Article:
Successful funding of the four ‘Transforming UK food systems’ research consortia announced by UKRI
A MULTI- MILLION pound package of funding has been announced today for a series of research projects involving Yorkshire academics which are aimed at transforming food supplies.
The five- year programme will look at wide- ranging issues including obesity, sustainable agriculture and global warming and aims to provide a radical new approach for the UK’s food systems.
A total of £ 24m has been allocated to four projects by the UK Research and Innovation’s ( UKRI) Strategic Priorities Fund, including two initiatives which are being led by academics from Yorkshire universities.
Professor Guy Poppy, the programme director from the UKRI, said: “Never before has the role that the food system plays in both environmental and human health been so centre stage.
“Major issues facing humanity such as addressing climate change and building back better post- Covid will be essential in improving health and well- being.
“I am really excited by the ambitious and transformative projects we have selected for funding – every single person in the UK could benefit from this research.
“We will ensure that the best evidence is generated to answer and offer solutions to the questions which matter and the decisions which need to be made in transforming the UK food system.”
Among the studies to receive funding is a project being led by Professor Bob Doherty, from the University of York, which will look at interventions in food retailing and farming to address issues such as childhood obesity, sustainability in agriculture and global warming.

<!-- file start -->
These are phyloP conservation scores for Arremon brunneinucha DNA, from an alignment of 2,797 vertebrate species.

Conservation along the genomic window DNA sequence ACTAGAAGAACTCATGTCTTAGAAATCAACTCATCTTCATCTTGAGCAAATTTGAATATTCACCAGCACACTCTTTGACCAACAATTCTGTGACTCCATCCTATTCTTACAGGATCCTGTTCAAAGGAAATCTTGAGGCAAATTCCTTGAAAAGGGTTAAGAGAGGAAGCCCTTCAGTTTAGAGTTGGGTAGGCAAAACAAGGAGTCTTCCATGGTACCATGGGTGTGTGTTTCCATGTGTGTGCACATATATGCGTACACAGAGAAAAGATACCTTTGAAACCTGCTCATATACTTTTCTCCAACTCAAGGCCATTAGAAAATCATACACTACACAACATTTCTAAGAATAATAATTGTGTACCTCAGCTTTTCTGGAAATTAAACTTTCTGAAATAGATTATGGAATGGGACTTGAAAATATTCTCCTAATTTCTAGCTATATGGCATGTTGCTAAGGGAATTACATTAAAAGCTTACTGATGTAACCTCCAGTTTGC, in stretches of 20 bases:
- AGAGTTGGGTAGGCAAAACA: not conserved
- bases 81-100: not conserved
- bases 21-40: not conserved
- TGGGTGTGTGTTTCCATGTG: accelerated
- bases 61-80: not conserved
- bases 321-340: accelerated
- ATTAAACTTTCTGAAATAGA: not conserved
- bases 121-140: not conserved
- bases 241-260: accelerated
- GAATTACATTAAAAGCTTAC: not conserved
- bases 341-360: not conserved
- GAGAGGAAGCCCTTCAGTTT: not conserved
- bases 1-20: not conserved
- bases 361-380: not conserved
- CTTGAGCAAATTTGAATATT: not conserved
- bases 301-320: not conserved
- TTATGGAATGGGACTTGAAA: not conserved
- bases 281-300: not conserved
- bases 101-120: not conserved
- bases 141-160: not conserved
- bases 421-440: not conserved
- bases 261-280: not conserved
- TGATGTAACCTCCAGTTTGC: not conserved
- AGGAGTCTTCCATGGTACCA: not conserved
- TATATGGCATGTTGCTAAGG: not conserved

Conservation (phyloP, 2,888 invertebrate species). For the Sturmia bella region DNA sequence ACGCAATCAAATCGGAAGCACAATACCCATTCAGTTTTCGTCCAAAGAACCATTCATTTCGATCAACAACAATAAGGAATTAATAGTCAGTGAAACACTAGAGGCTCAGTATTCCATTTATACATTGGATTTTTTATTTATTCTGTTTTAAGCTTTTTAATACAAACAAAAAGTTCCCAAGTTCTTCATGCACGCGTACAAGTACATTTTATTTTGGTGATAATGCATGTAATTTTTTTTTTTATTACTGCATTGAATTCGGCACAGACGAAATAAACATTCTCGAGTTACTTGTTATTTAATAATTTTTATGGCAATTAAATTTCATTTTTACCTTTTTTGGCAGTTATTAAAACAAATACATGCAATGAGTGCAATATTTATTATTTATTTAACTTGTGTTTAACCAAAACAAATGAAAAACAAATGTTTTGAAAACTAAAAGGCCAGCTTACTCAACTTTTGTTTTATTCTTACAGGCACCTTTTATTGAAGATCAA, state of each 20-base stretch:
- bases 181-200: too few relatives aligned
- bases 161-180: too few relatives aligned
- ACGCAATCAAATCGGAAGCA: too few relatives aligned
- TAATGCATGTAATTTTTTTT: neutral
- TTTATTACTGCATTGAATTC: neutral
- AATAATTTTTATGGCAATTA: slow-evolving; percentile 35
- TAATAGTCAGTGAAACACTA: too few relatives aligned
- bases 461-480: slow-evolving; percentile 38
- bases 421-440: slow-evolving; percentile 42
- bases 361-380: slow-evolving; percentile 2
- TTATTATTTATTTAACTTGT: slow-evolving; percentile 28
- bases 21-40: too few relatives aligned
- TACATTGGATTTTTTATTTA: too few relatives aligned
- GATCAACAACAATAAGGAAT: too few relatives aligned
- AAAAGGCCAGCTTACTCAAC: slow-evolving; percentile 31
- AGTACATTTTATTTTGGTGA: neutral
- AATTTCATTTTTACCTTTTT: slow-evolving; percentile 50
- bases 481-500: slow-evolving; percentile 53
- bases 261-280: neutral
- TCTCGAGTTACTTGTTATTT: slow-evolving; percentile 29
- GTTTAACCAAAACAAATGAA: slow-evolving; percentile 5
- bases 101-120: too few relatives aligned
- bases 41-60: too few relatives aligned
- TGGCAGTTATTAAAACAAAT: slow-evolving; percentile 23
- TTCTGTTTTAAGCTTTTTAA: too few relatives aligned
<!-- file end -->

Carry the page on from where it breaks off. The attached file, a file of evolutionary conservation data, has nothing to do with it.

The project will also involve researchers from five other universities including Leeds, Manchester, City, Oxford and Cranfield in Bedfordshire, and 22 partner organisations.
Prof Doherty said: “The research will involve a set of innovative interventions in Yorkshire schools and nurseries to change food environments and menus, scaling up new community businesses, new models of regenerative farming, new measures and new policies.
“Working with our national and international partners, we will catapult our transformations beyond Yorkshire to impact the broader UK food system.”
Another project is being led by Professor Peter Jackson, codirector of the Institute for Sustainable Food at the University of Sheffield, and will focus on the links between soil quality and how it can improve food and subsequently people’s health.
It will also involve academics from Leeds, Bristol, Cambridge and City universities and a wide range of stakeholders from the Government to the business sector.
Prof Jackson said: “This is an exciting, once- in- a- lifetime, opportunity to use cutting- edge research to have a genuinely transformative effect on the health and sustainability of the UK’s food system.”
Another study which has been allocated funding involves research led by the University of Reading into healthy, sustainable food systems for disadvantaged communities.
The fourth project to be given funding will look at making food supplies in urban areas more sustainable, and will be led by the University of Cambridge.
The UKRI, which is a non- departmental public body sponsored by the Department for Business, Energy and Industrial Strategy, was launched in April 2018 to support research at universities and the UK’s innovation agency, Innovate UK.
We will catapult our transformations beyond Yorkshire. Professor Bob Doherty, from the University of York.